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Browder, A. Nile Valley Contributions to Civilization: Exploding the Myths Vol. 1. The Institute of Karmic Guidance; First Edition. (Dec. 1, 1992). Nov. 7, 2023. p. 258-259.
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Merchant, Z., Michalopoulos, J. Democratic Republic of Congo. World Without Genocide. Oct. 2023. Nov. 7, 2023. https://worldwithoutgenocide.org/genocides-and-conflicts/congo
moyoafrika. Amplifying and connecting struggles is important in a world full of complex and interconnected systems of violence and exploitation. Political education is a key piece of collective liberation. ID: via @sf_access. Sources: @unitednations @humanrightswatch Reposted: @theslowfactory. moyoafrika. Instagram. Nov. 5, 2023. Nov. 7, 2023. https://www.instagram.com/p/CzRpS3oOh-N/?igshid=MWowY3MxZGtrOTM4MA%3D%3D&img_index=1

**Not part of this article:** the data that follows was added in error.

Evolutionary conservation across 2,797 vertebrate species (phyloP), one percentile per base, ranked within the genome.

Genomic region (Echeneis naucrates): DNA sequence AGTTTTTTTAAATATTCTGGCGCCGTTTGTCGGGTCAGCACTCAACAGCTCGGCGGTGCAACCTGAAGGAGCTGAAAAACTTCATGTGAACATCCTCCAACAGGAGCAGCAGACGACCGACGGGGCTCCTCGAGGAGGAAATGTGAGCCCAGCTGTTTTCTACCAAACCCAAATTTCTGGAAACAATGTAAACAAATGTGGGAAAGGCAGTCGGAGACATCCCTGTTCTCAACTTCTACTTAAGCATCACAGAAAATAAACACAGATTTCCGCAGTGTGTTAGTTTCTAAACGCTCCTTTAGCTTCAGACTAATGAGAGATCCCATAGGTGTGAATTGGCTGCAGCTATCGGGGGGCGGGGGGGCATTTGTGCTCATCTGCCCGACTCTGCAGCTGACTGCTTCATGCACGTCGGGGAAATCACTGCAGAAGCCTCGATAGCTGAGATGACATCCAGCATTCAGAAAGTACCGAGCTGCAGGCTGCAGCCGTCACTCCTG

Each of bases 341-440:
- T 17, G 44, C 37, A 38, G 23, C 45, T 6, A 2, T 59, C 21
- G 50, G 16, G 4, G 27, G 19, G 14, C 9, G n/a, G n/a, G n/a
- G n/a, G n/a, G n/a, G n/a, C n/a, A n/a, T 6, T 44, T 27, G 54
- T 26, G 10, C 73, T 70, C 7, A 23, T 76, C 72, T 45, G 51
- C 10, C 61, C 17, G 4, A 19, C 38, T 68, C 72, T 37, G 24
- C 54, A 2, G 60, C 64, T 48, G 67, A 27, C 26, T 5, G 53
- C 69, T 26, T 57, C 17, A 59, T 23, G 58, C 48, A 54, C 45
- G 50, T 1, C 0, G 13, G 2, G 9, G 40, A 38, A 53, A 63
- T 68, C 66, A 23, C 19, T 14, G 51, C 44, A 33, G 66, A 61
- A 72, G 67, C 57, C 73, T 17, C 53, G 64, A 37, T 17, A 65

Obietonbara, T. Rebirthing the African Consciousness. Aquqo Press Limited. (Nov. 22, 2021). Nov. 7, 2023. p. 45, 92, 94-95.
Ojewale, O. What coltan Mining in the DRC costs people and the environment. The Conversation. May 29, 2022. Nov. 7, 2023. https://theconversation.com/what-coltan-mining-in-the-drc-costs-people-and-the-environment-183159
Rodney, W. How Europe Underdeveloped Africa. Verso. (Nov. 27, 2018). Nov. 7, 2023. p. 81, 91-92, 180.
Walker, R. When We Ruled: The Ancient and Mediaeval History of Black Civilizations. Black Classic Press. (May 1, 2011). Nov. 7, 2023. p. 343-348, 350.
Williams, C. The Destruction of Black Civilization: Great Issues of a Race from 4500 B.C. to 2000 A.D. Third World Press; 3rd Revised ed. edition. (Feb. 1, 1992). Nov. 7, 2023. p. 261-262, 264, 269-270, 274-275.